Photography courtesy of Lowell Washburn, all rights reserved.
The ice is shifting, open water areas are enlarging, and the bluebills have arrived at Clear Lake. Although our latest 4-inch snowfall ended early this morning, the NW winds continued to rage with gusts exceeding 40 mph. Light conditions remained gloomy, but there were just too many birds on the wing to stay indoors. Finding a quiet cove, I settled in to enjoy the show. The scaup were flying like gnats — looking for any shelter they could find.
And although light and color readings remained pathetic, I couldn’t help taking a few shots. In addition to the ducks, there were also a few eagles moving; most birds drifting down range with the wind. One of the passing immature birds must have decided that it was time for a meal. Suddenly turning on the after burners, the eagle picked a single target from among a flock of bluebills and the chase was on. In less time than it takes to tell, the juvenile raptor had overtaken the divers and lost no time in clamping down on a drake scaup. Once it was seized in the raptor’s vice-like grip, the diver made no effort to escape. There was no hint of stuggle; the duck just hung its head and died on the spot.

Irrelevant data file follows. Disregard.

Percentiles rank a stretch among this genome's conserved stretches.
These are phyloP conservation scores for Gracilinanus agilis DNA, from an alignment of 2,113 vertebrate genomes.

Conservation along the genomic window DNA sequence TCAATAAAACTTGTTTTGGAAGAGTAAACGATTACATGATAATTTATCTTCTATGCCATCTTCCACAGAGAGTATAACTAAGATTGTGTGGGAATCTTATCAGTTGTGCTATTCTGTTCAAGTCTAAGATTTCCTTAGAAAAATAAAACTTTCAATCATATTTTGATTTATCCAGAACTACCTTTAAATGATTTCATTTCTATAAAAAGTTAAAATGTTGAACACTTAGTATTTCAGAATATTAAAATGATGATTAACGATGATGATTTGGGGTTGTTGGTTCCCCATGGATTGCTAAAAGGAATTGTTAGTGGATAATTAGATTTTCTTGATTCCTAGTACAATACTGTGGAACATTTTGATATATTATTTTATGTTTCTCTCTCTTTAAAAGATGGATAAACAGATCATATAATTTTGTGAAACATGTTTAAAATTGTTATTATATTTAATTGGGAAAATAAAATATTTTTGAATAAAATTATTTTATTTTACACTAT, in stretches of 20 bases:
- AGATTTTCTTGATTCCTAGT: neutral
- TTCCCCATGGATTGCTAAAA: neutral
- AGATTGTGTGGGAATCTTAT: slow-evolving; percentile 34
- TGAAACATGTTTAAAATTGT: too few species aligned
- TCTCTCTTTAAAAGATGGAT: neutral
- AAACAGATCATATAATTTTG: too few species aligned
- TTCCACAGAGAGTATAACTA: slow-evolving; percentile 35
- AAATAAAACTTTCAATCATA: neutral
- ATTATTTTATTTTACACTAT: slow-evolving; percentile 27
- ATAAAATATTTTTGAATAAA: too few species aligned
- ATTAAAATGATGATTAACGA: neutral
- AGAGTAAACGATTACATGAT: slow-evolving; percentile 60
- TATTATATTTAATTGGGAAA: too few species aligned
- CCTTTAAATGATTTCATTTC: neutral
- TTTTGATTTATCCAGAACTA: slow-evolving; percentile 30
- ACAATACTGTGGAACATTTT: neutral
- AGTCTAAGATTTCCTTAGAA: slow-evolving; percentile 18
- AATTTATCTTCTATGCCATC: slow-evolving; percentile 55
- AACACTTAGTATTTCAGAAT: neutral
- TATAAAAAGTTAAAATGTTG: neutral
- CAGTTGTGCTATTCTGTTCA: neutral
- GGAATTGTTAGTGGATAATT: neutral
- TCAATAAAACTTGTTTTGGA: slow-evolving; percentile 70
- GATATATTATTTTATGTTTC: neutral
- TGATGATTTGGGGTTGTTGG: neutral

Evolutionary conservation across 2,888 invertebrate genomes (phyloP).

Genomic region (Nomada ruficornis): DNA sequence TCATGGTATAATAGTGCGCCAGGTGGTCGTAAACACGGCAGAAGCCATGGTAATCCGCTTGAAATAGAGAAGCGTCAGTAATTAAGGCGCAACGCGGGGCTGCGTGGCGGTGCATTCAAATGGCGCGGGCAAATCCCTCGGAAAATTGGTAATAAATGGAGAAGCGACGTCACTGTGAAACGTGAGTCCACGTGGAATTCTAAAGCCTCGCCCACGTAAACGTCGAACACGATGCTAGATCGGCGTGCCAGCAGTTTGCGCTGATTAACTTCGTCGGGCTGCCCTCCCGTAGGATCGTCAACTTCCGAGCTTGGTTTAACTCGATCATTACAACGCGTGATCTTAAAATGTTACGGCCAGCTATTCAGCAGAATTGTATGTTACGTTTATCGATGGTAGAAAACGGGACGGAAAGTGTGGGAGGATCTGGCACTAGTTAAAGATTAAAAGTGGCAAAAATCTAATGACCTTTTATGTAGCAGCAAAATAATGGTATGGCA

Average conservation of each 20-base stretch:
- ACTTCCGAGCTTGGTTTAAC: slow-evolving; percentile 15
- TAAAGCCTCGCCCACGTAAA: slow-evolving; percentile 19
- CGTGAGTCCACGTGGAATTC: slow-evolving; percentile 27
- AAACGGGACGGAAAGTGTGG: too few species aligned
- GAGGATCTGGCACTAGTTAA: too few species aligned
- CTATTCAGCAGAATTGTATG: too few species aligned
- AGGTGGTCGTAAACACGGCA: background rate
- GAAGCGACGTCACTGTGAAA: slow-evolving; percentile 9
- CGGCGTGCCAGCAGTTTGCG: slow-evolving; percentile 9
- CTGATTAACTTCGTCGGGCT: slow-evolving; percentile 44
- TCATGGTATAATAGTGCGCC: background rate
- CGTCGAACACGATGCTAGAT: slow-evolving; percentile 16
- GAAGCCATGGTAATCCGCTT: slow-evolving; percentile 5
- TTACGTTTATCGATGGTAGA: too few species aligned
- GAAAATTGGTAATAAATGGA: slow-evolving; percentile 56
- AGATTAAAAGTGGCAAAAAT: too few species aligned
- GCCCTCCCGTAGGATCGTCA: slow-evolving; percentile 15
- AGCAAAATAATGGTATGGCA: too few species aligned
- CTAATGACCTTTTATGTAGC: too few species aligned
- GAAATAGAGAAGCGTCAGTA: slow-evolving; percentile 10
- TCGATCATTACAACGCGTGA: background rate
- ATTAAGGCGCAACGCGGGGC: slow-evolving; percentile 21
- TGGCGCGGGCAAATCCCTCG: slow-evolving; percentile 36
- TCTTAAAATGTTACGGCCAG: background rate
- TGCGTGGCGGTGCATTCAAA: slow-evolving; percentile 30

Although I’ve seen eagles catch ducks off the ice at Clear Lake, this episode was certainly more dramatic. Most people think of the bald eagle as being a scavenger or a fisherman. They are both, of course, but they are also much more. Bald eagles are swift, powerful and formidable aerial predators that nothing wants to see coming their way.
I just wish today’s adventure could have occurred under better weather conditions. Maybe next time.